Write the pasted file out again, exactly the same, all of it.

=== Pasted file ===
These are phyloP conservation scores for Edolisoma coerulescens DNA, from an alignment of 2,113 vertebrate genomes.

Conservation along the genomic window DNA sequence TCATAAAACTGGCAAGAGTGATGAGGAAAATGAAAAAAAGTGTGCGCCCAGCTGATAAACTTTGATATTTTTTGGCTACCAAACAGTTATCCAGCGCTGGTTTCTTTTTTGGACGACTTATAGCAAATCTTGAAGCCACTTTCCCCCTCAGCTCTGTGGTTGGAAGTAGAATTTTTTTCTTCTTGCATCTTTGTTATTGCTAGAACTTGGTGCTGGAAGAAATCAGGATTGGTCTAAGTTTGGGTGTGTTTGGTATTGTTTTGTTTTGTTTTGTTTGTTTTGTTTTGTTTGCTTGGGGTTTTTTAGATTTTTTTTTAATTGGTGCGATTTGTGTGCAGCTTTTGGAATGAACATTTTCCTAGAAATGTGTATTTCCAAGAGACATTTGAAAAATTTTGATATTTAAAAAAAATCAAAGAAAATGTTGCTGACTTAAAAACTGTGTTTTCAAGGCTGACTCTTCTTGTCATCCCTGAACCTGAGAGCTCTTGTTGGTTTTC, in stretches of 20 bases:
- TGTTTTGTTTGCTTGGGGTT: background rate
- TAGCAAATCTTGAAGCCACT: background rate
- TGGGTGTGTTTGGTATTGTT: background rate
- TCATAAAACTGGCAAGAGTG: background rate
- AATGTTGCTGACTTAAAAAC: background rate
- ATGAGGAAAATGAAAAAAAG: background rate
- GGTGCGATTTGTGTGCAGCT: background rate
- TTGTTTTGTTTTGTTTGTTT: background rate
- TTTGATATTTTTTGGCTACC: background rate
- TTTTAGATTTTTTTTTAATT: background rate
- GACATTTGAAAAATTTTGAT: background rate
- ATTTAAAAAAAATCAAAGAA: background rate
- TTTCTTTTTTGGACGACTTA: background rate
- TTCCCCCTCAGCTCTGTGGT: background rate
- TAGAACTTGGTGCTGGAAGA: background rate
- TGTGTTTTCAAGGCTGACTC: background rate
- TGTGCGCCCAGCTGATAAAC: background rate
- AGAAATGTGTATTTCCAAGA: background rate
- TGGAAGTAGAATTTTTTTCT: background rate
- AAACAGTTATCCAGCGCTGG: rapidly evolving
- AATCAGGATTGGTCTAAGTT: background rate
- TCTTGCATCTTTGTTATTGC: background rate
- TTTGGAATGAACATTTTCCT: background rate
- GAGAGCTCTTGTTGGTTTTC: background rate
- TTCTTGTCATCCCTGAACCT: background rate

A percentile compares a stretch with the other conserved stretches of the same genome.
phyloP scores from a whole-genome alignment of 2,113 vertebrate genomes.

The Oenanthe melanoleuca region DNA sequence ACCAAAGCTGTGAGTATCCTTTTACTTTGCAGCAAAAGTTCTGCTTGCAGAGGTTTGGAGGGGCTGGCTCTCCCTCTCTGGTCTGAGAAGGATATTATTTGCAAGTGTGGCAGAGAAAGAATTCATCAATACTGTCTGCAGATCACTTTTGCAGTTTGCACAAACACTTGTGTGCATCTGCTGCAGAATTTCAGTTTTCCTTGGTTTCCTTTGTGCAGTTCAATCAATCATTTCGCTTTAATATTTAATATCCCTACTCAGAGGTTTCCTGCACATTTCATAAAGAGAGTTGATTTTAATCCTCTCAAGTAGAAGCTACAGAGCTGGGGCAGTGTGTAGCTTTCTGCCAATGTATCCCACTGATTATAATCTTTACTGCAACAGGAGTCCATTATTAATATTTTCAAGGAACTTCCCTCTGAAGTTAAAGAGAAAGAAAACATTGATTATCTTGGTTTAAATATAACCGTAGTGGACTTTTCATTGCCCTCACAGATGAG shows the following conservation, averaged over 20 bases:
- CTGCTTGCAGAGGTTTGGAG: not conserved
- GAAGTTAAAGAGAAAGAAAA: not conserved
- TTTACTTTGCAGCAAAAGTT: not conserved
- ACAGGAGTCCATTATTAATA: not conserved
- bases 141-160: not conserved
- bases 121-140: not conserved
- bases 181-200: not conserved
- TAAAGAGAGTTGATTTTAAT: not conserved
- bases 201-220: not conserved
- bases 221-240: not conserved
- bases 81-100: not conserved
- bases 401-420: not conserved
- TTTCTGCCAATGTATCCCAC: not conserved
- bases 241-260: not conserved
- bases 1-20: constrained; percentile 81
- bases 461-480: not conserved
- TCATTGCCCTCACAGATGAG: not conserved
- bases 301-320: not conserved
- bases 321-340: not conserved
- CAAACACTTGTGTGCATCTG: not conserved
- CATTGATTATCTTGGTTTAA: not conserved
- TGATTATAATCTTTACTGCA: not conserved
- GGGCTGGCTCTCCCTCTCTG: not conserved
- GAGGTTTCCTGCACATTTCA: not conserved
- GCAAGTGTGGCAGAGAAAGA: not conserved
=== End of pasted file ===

These are phyloP conservation scores for Edolisoma coerulescens DNA, from an alignment of 2,113 vertebrate genomes.

Conservation along the genomic window DNA sequence TCATAAAACTGGCAAGAGTGATGAGGAAAATGAAAAAAAGTGTGCGCCCAGCTGATAAACTTTGATATTTTTTGGCTACCAAACAGTTATCCAGCGCTGGTTTCTTTTTTGGACGACTTATAGCAAATCTTGAAGCCACTTTCCCCCTCAGCTCTGTGGTTGGAAGTAGAATTTTTTTCTTCTTGCATCTTTGTTATTGCTAGAACTTGGTGCTGGAAGAAATCAGGATTGGTCTAAGTTTGGGTGTGTTTGGTATTGTTTTGTTTTGTTTTGTTTGTTTTGTTTTGTTTGCTTGGGGTTTTTTAGATTTTTTTTTAATTGGTGCGATTTGTGTGCAGCTTTTGGAATGAACATTTTCCTAGAAATGTGTATTTCCAAGAGACATTTGAAAAATTTTGATATTTAAAAAAAATCAAAGAAAATGTTGCTGACTTAAAAACTGTGTTTTCAAGGCTGACTCTTCTTGTCATCCCTGAACCTGAGAGCTCTTGTTGGTTTTC, in stretches of 20 bases:
- TGTTTTGTTTGCTTGGGGTT: background rate
- TAGCAAATCTTGAAGCCACT: background rate
- TGGGTGTGTTTGGTATTGTT: background rate
- TCATAAAACTGGCAAGAGTG: background rate
- AATGTTGCTGACTTAAAAAC: background rate
- ATGAGGAAAATGAAAAAAAG: background rate
- GGTGCGATTTGTGTGCAGCT: background rate
- TTGTTTTGTTTTGTTTGTTT: background rate
- TTTGATATTTTTTGGCTACC: background rate
- TTTTAGATTTTTTTTTAATT: background rate
- GACATTTGAAAAATTTTGAT: background rate
- ATTTAAAAAAAATCAAAGAA: background rate
- TTTCTTTTTTGGACGACTTA: background rate
- TTCCCCCTCAGCTCTGTGGT: background rate
- TAGAACTTGGTGCTGGAAGA: background rate
- TGTGTTTTCAAGGCTGACTC: background rate
- TGTGCGCCCAGCTGATAAAC: background rate
- AGAAATGTGTATTTCCAAGA: background rate
- TGGAAGTAGAATTTTTTTCT: background rate
- AAACAGTTATCCAGCGCTGG: rapidly evolving
- AATCAGGATTGGTCTAAGTT: background rate
- TCTTGCATCTTTGTTATTGC: background rate
- TTTGGAATGAACATTTTCCT: background rate
- GAGAGCTCTTGTTGGTTTTC: background rate
- TTCTTGTCATCCCTGAACCT: background rate

A percentile compares a stretch with the other conserved stretches of the same genome.
phyloP scores from a whole-genome alignment of 2,113 vertebrate genomes.

The Oenanthe melanoleuca region DNA sequence ACCAAAGCTGTGAGTATCCTTTTACTTTGCAGCAAAAGTTCTGCTTGCAGAGGTTTGGAGGGGCTGGCTCTCCCTCTCTGGTCTGAGAAGGATATTATTTGCAAGTGTGGCAGAGAAAGAATTCATCAATACTGTCTGCAGATCACTTTTGCAGTTTGCACAAACACTTGTGTGCATCTGCTGCAGAATTTCAGTTTTCCTTGGTTTCCTTTGTGCAGTTCAATCAATCATTTCGCTTTAATATTTAATATCCCTACTCAGAGGTTTCCTGCACATTTCATAAAGAGAGTTGATTTTAATCCTCTCAAGTAGAAGCTACAGAGCTGGGGCAGTGTGTAGCTTTCTGCCAATGTATCCCACTGATTATAATCTTTACTGCAACAGGAGTCCATTATTAATATTTTCAAGGAACTTCCCTCTGAAGTTAAAGAGAAAGAAAACATTGATTATCTTGGTTTAAATATAACCGTAGTGGACTTTTCATTGCCCTCACAGATGAG shows the following conservation, averaged over 20 bases:
- CTGCTTGCAGAGGTTTGGAG: not conserved
- GAAGTTAAAGAGAAAGAAAA: not conserved
- TTTACTTTGCAGCAAAAGTT: not conserved
- ACAGGAGTCCATTATTAATA: not conserved
- bases 141-160: not conserved
- bases 121-140: not conserved
- bases 181-200: not conserved
- TAAAGAGAGTTGATTTTAAT: not conserved
- bases 201-220: not conserved
- bases 221-240: not conserved
- bases 81-100: not conserved
- bases 401-420: not conserved
- TTTCTGCCAATGTATCCCAC: not conserved
- bases 241-260: not conserved
- bases 1-20: constrained; percentile 81
- bases 461-480: not conserved
- TCATTGCCCTCACAGATGAG: not conserved
- bases 301-320: not conserved
- bases 321-340: not conserved
- CAAACACTTGTGTGCATCTG: not conserved
- CATTGATTATCTTGGTTTAA: not conserved
- TGATTATAATCTTTACTGCA: not conserved
- GGGCTGGCTCTCCCTCTCTG: not conserved
- GAGGTTTCCTGCACATTTCA: not conserved
- GCAAGTGTGGCAGAGAAAGA: not conserved